There’s a wonderful feature in the new Sports Illustrated, which marks the 60th anniversary of the magazine. It’s a collection of the magazine’s errors, gaffes, and ridiculousness over the years, everything from apologizing for some of the sexist stories and text that used to be in the magazine to some of the horribly wrong predictions that were made.
It was a lot of fun to read, and definitely worth checking out.
It also got me thinking about some of my errors.
I can basically dismiss any errors on SLAM! Wrestling, simply because the web gives you the ability to change things afterwards. One of my worst transgressions was believing anything that Joe Frocklage / Ike Shaw had to say; he was a con artist from the word go, and it’s still something that successful graduates of his school, like Eric Young, will joke about.
The error that I often recount is from my days at the Toronto Sun, working on the features desk. That day, I was tasked with putting together the “Fun Page” that had the crossword puzzle and some other goodies, as well as birthday wishes to celebrities and a little photo. In this pre-Internet world (yes, I’m old), we had a big book that we would reference. Listed was Michel “Bunny” Larocque, who was one of my favourite goalies, especially when he was the guy on the bench for the Montreal Canadiens as Ken Dryden lead the team to Stanley Cup after Stanley Cup.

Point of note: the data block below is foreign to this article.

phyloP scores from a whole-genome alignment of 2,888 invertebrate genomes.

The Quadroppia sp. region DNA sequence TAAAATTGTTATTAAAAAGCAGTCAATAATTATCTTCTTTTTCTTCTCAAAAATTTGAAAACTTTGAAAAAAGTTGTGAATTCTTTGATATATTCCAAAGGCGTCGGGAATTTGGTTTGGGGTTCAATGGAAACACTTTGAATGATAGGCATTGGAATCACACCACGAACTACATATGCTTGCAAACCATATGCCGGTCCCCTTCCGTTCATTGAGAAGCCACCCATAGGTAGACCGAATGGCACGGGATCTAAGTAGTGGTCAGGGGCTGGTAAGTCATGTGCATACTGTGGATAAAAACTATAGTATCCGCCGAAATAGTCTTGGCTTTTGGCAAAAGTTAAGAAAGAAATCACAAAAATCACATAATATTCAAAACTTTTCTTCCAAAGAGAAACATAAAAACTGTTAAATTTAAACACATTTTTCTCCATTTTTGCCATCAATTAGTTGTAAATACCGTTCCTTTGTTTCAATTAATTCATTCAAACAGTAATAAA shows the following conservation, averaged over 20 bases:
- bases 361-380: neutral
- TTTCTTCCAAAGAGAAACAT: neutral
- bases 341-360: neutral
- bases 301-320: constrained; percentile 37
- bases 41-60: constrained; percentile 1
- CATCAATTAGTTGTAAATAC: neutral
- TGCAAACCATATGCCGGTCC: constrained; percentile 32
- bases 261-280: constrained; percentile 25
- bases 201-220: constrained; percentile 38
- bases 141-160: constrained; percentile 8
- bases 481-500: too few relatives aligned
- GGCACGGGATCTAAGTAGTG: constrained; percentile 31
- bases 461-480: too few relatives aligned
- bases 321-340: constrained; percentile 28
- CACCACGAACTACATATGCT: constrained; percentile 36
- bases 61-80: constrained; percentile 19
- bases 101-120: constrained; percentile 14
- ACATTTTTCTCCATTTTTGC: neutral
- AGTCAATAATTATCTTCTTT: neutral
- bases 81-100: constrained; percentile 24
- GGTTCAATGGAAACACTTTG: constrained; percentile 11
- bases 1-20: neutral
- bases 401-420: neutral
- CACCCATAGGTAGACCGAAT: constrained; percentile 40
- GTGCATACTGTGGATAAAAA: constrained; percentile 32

What I didn’t realize was that he had died on July 29, 1992.
The next day, I got yelled at, learned my lesson, and was much more careful.
Newspaper is more permanent than the web, sure, but the paper is there and gone in a day, for the most part. (Though I do get a kick out of looking for my work when going through old Toronto Sun microfilm at the Toronto Reference Library; by my own count, I did 13 different jobs during my time there from 1991-1996, when I moved to the new web division that would become known as Canoe.ca, so chances are I contributed somewhere in the paper during those days — including actually getting the newspaper ready for microfilming when I worked in the library!
The most expensive error had to have been when I worked with SPORTClassic Books, and we were reprinting the classic North Dallas Forty, an awesomely fun novel about the Dallas Cowboys, written by Peter Gent, a former wide receiver in Dallas. SPORTClassic Books was a small, small publisher, with essentially four employees. I was the layout guy and editor, and somehow, and I still don’t know how, we managed to ship North Dallas Forty to the printer with whole signatures out of order, meaning that the book didn’t make sense. (A signature, in printing terms, is a section of pages, in multiples of eight, as that is how the pages run through the printer.)
We didn’t even catch it “on the blues” when the pages came back for proofing.
Peter Gent, who died in 2011, was furious, and understandably so. We had to recall the books and reprint. (I can’t remember if we were able to salvage them at all; sometimes a printer can separate the signatures and rearrange.) A few readers who had bought the book got in touch, but not an overwhelming number by any means.
So, I guess the advice is, if you see North Dallas Forty in a used bookstore, don’t buy a copy that came out via SPORTClassic Books without checking it thoroughly!